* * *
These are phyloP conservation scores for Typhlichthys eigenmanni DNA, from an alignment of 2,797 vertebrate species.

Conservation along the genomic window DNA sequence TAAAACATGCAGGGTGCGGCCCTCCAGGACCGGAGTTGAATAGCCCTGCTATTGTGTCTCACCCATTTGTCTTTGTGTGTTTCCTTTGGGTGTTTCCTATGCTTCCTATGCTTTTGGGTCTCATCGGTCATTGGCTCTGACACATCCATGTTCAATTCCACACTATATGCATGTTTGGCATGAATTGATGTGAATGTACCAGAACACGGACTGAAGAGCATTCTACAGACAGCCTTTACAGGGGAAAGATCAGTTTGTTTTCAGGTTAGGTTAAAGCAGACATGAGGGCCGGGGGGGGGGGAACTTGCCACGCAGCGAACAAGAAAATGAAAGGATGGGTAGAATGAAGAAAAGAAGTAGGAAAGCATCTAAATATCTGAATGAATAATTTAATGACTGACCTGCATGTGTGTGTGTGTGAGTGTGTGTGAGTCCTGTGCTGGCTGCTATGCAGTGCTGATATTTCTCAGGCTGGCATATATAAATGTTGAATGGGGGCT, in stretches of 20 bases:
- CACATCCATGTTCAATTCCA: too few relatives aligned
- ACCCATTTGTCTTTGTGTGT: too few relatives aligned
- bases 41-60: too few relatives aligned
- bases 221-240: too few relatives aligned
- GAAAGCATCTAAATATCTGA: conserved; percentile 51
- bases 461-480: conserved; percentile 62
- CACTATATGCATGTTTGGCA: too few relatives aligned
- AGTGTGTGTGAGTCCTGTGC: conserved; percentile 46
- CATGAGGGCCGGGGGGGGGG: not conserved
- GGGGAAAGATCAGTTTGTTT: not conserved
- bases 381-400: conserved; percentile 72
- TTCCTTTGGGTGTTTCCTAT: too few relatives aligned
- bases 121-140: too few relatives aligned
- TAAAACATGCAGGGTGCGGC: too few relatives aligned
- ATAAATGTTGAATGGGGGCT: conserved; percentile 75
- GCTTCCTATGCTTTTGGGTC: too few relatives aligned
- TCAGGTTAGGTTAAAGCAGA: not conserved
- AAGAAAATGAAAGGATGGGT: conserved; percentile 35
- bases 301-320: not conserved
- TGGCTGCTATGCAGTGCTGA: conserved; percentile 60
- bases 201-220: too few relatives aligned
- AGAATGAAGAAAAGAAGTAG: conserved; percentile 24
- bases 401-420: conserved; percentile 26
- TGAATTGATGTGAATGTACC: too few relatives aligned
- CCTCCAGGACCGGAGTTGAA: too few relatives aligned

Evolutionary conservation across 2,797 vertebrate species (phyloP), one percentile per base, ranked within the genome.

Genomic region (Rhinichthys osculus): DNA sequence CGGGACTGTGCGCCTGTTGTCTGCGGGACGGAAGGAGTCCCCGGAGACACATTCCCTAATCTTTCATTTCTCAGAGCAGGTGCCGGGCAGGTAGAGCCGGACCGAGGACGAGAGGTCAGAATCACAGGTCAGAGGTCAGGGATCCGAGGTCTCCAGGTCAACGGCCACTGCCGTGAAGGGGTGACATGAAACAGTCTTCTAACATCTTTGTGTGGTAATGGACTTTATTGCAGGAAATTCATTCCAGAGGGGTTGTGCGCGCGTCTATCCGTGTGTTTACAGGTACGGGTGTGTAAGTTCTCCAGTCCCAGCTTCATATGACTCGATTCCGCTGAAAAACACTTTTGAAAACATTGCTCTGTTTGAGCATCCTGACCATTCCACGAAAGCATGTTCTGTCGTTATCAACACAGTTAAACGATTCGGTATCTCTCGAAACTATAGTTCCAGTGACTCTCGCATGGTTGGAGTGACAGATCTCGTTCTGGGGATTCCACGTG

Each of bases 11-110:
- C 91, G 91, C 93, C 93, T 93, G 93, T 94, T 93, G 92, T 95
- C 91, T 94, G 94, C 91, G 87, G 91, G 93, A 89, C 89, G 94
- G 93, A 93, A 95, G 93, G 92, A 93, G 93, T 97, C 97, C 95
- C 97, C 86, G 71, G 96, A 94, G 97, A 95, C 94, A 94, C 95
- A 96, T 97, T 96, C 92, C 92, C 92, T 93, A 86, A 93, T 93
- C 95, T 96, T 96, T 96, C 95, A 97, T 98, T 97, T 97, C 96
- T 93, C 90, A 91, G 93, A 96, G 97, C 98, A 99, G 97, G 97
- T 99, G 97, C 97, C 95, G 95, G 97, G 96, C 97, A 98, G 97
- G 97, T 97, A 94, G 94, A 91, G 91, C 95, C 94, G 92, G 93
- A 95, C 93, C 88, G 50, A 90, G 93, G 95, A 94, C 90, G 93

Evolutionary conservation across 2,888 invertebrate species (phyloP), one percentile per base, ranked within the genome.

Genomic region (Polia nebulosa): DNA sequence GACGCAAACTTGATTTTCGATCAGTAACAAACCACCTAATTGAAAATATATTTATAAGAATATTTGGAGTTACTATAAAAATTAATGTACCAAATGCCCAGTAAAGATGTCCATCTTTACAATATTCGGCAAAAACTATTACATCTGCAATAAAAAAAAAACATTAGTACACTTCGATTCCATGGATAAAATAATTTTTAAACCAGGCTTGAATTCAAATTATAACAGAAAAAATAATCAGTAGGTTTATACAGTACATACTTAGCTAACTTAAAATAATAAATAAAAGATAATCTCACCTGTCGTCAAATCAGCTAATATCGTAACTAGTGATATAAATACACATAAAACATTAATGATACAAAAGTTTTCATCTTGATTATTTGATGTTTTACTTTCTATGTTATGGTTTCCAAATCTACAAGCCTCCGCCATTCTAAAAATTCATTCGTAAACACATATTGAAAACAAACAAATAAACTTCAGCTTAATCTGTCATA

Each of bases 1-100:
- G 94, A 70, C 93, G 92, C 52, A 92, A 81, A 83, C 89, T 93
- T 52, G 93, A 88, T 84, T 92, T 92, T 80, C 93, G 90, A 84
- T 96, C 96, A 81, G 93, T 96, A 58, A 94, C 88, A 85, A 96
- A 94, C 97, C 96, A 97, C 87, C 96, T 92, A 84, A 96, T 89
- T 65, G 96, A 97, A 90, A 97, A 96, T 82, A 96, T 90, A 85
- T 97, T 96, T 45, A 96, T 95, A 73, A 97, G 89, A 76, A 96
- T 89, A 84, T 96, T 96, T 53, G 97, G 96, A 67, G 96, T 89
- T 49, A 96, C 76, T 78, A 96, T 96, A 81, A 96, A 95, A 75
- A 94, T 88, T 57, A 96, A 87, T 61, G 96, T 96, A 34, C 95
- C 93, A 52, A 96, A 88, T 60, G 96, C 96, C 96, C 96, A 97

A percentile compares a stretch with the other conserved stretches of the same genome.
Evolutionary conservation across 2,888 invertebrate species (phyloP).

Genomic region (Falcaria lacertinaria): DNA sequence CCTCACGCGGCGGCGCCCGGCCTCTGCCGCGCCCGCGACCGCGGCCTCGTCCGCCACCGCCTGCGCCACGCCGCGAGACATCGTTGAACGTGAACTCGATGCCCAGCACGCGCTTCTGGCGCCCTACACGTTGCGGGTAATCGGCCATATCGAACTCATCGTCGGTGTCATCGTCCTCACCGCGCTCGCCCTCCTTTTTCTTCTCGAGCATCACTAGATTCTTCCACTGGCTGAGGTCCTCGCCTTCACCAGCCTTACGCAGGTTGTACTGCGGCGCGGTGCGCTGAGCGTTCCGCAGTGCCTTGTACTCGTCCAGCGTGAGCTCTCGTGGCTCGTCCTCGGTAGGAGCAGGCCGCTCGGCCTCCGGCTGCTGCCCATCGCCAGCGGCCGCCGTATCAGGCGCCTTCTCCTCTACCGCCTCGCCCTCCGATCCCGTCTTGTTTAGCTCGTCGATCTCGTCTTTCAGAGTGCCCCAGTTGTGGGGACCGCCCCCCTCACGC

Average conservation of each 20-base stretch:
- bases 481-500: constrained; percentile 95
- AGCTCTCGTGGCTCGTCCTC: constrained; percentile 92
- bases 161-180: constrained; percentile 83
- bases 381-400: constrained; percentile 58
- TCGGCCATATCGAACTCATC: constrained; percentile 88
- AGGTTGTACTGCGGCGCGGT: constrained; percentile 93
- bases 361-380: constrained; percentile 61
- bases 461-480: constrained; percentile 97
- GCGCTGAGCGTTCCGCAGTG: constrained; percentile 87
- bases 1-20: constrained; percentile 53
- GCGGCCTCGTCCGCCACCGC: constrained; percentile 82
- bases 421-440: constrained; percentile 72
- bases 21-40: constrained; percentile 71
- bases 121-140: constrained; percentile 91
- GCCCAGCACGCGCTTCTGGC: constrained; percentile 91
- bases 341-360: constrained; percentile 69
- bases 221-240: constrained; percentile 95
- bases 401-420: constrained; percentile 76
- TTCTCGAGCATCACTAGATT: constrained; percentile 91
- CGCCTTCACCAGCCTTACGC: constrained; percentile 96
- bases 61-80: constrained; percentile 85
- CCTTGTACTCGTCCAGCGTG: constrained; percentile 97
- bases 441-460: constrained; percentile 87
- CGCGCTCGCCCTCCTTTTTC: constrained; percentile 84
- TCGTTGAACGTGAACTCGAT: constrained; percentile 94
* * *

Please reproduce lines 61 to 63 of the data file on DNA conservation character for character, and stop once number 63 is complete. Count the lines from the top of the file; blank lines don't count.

- bases 381-400: constrained; percentile 58
- TCGGCCATATCGAACTCATC: constrained; percentile 88
- AGGTTGTACTGCGGCGCGGT: constrained; percentile 93